WASHINGTON — An email that was sent to then-candidate Donald Trump and his son Donald Trump Jr. in Sept. 2016 pointed them to hacked WikiLeaks documents that had already been made public, according to a copy of the email provided by Trump Jr.'s lawyer.
The email, first reported by CNN, offered a decryption key and a website address to access the documents, the officials said.
But the email is dated Sept 14, not Sept 4, as CNN had reported. On Sept 13, the day before the email, WikiLeaks had tweeted links to what the group said was 678.4 megabytes of DNC documents.
The email was from a Yahoo address with the name of Michael Erickson, and the writer described himself as the president of an aviation management company. A person who appeared to be Erickson did not respond to requests for comment by NBC News.
Trump Jr.'s attorney, Alan S. Futerfas, said in a statement to NBC News that the email "arrived after published media reports disclosed 12 hours earlier that hacked documents had been posted. The suggestion that this information was not public is false. The writer is unknown to us. The email was never read or responded to – and the House Intelligence Committee knows this."
Futerfas said Trump Jr. was questioned about the matter Wednesday during his interview with the House Intelligence Committee.
"It is profoundly disappointing that members of the House Intelligence Committee would deliberately leak a document, with the misleading suggestion that the information was not public, when they know that there is not a scintilla of evidence that Mr. Trump Jr. read or responded to the email," he said.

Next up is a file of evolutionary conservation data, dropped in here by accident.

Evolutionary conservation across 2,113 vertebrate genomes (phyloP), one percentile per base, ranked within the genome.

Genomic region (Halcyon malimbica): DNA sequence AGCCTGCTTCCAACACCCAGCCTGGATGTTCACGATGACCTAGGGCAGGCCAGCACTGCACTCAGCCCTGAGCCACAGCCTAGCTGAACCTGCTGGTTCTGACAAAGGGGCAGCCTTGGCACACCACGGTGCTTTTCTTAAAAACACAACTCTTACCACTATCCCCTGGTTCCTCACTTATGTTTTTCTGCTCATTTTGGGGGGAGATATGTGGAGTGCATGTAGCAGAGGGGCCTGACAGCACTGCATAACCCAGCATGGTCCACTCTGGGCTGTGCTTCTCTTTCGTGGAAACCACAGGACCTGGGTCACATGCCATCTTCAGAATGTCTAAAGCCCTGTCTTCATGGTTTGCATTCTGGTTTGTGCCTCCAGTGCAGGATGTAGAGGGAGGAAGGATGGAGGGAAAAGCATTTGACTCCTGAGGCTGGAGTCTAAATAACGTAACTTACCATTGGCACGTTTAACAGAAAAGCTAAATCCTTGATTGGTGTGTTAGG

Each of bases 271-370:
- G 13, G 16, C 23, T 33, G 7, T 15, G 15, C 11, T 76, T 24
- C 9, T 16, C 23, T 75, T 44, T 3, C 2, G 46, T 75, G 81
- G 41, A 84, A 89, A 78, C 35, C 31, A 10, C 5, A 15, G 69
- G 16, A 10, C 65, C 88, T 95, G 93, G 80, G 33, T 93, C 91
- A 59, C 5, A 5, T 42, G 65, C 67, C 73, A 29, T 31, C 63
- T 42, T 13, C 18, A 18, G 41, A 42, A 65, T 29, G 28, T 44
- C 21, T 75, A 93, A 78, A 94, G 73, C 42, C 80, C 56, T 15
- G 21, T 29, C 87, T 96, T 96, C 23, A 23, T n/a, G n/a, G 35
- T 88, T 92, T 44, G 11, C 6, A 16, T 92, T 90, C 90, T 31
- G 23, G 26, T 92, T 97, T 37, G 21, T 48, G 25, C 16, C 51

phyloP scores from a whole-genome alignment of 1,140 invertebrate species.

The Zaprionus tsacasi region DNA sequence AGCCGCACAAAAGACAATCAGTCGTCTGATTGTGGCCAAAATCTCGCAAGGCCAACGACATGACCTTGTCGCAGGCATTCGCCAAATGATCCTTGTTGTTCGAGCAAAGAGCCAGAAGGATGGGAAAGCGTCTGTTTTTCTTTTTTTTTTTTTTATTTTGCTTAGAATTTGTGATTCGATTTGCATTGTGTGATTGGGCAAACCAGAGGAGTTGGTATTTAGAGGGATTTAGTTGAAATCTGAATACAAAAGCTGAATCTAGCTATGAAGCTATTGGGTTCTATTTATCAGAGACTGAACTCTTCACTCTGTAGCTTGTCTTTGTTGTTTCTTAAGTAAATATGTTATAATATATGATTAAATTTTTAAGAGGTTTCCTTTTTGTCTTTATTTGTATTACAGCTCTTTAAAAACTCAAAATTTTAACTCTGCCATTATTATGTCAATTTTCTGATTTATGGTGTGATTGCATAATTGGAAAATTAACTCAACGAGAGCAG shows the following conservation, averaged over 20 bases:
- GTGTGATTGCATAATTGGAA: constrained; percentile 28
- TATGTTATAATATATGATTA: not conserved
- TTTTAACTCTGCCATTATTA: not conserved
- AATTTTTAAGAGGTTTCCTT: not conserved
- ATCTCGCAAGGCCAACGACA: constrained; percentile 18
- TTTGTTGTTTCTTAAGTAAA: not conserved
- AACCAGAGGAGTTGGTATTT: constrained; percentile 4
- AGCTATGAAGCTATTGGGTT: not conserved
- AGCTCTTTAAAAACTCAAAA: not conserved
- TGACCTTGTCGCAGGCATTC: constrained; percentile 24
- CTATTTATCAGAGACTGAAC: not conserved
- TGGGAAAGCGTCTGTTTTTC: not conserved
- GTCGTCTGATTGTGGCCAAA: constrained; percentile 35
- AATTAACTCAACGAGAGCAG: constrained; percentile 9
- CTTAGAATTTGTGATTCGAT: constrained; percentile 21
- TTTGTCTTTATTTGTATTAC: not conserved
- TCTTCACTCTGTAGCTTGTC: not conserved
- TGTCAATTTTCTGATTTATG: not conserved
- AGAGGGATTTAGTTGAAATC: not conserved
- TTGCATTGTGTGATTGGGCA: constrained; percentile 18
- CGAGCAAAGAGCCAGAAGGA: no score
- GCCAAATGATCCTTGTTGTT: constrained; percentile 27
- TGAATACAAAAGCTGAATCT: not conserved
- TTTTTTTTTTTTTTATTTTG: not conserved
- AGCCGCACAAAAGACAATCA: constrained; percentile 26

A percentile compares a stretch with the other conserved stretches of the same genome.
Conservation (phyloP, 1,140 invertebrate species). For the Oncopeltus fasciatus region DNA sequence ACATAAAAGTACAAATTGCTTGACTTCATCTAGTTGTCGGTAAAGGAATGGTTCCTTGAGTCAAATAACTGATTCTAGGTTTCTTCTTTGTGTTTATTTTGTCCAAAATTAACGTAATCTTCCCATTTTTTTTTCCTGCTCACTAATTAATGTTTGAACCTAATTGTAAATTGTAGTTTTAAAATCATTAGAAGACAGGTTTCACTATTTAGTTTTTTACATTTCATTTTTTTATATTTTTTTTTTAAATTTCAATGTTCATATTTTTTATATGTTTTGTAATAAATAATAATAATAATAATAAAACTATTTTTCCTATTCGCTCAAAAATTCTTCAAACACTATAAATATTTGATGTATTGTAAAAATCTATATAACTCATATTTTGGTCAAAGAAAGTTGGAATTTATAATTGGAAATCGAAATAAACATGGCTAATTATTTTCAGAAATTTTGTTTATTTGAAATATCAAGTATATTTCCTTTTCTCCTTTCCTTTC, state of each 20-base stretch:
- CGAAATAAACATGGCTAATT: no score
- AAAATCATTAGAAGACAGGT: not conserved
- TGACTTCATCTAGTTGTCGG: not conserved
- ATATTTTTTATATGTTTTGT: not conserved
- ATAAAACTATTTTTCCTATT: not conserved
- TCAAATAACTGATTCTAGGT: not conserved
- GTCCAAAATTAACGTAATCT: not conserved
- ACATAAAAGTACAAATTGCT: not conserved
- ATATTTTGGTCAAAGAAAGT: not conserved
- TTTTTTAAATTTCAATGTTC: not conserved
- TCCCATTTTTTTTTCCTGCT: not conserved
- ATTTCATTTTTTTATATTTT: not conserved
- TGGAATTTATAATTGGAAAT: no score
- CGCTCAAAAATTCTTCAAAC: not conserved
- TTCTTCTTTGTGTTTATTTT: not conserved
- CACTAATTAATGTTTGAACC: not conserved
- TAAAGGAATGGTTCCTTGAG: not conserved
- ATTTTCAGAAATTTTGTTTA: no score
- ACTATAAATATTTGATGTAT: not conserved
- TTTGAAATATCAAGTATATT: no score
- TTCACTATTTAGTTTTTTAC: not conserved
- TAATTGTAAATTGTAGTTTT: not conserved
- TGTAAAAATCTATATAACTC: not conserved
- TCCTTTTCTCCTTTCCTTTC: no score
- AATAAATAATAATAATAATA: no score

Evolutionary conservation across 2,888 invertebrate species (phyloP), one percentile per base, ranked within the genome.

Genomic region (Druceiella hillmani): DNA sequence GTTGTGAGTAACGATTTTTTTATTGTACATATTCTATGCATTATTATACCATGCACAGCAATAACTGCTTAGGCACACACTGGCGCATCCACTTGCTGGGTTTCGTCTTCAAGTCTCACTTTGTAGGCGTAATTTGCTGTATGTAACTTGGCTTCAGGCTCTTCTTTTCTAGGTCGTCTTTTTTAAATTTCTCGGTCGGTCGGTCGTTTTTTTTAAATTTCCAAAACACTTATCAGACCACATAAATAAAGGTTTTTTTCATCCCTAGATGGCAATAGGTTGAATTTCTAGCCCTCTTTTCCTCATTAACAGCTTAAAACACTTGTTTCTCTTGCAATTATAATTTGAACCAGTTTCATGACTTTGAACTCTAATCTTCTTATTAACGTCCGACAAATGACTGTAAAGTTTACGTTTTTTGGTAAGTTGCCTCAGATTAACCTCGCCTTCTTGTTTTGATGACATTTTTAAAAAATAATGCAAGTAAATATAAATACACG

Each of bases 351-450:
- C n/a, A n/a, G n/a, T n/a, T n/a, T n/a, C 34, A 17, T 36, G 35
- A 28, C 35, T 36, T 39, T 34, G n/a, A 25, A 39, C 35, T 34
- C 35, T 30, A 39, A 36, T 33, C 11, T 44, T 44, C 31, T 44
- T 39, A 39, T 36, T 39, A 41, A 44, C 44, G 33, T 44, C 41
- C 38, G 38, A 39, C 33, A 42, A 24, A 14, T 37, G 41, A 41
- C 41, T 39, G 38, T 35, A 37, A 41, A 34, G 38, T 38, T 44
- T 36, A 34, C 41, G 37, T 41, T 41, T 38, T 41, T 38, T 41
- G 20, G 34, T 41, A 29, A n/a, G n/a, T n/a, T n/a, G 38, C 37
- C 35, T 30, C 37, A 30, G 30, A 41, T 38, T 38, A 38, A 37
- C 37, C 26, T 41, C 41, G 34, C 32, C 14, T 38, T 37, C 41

In addition to Trump Jr., the email was sent to a campaign address for Donald Trump, as well as Trump Organization attorney Michael Cohen. Its subject line said: "Trump: Another WikiLeaks DNC Upload."
"It is too big to send to you by email attachments," the email said, but instructed the Trump team where to download the material.
At the time, it was widely known that the Russians had hacked Democratic emails, and it was strongly suspected they had turned them over to WikiLeaks. Candidate Trump was praising WikiLeaks repeatedly.
WikiLeaks founder Julian Assange, in a tweet, distanced himself from the email, saying many readers had circulated archives of the site's publications.
Last month, Donald Trump Jr. released a series of direct messages he received from the Twitter account behind the WikiLeaks website, including his responses to the communications.
The messages, which began in September 2016 and ran through July, show Trump agreeing to "ask around" about a political action committee WikiLeaks had mentioned and asking the site about a rumor about an upcoming leak.
The messages were turned over to congressional committees investigating Russian intervention in the 2016 election and if there were any links to Trump's campaign.